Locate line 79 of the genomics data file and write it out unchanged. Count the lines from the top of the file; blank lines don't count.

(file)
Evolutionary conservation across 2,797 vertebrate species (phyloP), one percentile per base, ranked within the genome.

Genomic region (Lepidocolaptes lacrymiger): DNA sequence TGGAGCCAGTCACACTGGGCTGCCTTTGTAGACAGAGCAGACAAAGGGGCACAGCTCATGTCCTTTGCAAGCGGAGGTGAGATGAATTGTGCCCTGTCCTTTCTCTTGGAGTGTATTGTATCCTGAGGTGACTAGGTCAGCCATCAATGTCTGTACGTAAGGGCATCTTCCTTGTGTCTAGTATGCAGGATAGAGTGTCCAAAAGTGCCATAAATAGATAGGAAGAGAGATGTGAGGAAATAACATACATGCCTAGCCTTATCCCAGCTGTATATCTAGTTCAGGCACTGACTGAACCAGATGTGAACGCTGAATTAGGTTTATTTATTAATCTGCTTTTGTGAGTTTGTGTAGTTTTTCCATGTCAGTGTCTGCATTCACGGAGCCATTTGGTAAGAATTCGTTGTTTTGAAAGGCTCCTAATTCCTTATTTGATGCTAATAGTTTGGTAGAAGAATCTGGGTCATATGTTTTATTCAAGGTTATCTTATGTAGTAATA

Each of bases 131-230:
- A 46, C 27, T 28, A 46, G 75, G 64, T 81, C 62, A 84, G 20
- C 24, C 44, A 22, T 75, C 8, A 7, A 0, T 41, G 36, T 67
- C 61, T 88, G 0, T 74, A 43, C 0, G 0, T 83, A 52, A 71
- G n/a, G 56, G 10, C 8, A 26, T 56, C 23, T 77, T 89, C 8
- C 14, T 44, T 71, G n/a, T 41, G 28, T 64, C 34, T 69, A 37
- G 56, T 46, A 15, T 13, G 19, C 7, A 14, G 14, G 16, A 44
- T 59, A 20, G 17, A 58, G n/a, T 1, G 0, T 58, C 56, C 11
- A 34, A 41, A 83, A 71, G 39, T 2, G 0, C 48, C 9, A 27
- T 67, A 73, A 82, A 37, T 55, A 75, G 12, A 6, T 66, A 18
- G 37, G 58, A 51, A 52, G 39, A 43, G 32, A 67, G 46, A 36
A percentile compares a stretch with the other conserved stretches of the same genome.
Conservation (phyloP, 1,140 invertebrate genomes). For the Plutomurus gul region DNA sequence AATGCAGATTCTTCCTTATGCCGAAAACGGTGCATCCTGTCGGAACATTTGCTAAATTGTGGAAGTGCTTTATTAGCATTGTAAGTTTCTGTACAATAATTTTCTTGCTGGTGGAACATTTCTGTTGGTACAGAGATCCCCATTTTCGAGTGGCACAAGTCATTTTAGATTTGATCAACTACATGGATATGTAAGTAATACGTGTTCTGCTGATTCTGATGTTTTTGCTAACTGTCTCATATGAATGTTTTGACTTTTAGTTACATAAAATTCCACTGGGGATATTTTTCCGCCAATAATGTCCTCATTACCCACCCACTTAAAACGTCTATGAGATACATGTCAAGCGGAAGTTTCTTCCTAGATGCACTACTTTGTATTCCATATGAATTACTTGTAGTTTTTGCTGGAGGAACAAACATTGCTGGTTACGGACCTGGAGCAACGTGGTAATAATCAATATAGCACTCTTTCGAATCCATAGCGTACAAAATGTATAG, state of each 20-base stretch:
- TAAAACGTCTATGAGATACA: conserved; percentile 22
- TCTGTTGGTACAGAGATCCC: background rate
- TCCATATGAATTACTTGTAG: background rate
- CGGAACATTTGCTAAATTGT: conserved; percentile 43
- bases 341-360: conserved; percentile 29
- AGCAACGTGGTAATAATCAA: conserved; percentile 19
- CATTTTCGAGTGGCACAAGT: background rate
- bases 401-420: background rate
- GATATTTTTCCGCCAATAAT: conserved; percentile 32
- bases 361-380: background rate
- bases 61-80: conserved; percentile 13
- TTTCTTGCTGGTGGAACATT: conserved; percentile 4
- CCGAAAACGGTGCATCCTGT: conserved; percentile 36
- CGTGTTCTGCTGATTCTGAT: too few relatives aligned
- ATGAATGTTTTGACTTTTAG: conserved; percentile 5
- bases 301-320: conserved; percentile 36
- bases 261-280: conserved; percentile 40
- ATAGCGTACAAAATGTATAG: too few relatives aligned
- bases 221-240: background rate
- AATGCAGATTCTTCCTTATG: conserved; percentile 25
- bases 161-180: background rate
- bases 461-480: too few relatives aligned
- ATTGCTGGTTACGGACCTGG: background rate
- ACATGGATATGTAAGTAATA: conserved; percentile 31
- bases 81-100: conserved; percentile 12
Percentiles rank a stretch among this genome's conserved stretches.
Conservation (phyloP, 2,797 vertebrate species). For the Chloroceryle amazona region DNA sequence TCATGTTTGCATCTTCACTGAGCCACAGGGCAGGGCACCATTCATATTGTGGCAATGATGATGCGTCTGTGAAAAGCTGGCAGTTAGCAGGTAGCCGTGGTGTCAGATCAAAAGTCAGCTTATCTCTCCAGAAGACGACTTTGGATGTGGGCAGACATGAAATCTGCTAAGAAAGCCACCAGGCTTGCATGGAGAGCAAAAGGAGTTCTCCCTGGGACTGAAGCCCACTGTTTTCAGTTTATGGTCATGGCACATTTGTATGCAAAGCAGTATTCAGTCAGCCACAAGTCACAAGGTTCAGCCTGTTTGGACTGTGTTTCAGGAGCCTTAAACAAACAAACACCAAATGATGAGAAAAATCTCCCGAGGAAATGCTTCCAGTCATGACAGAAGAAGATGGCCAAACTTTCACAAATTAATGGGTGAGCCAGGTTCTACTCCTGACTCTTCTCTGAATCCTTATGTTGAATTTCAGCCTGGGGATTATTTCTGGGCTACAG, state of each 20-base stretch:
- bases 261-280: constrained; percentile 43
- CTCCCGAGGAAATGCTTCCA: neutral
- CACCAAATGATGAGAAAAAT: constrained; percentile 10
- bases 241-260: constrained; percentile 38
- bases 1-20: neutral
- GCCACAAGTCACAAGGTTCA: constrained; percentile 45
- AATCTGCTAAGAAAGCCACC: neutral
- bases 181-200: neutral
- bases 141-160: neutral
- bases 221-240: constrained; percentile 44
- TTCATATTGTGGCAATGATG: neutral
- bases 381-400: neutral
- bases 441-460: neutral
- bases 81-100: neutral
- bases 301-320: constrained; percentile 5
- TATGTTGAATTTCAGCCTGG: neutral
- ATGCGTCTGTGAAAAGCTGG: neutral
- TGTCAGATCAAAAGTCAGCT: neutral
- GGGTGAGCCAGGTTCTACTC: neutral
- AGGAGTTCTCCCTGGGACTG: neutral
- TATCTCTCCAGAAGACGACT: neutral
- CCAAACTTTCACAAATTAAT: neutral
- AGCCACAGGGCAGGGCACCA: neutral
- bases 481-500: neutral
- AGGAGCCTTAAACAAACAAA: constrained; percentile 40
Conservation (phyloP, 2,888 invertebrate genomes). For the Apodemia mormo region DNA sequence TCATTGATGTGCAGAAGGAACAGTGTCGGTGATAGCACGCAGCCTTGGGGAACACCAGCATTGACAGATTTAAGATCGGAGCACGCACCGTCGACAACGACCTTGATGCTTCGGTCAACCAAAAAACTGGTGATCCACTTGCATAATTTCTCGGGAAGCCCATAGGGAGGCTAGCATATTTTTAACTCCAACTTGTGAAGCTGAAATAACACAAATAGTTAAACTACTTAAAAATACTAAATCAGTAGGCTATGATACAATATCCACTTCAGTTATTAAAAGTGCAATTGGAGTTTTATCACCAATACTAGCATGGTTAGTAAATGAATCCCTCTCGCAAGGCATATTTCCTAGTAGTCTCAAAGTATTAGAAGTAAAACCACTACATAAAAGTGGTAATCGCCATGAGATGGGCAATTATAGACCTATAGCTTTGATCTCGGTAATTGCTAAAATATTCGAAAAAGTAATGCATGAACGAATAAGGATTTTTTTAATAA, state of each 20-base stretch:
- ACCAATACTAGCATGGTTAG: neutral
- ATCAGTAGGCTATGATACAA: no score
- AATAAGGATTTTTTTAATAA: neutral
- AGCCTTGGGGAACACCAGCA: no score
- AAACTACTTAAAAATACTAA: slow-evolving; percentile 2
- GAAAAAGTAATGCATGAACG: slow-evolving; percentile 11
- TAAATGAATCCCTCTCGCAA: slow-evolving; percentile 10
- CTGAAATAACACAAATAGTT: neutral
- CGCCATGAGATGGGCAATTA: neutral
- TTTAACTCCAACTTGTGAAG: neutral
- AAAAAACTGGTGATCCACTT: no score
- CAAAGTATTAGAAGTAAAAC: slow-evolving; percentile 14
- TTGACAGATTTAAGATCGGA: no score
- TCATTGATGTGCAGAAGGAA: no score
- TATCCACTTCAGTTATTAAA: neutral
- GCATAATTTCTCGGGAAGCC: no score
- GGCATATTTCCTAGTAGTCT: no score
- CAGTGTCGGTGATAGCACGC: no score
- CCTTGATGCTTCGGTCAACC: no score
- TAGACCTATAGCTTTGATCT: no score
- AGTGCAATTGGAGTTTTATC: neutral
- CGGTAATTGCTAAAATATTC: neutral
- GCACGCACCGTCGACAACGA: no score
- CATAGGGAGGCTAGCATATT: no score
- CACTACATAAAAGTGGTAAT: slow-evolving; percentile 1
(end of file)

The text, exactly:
- AAAAAACTGGTGATCCACTT: no score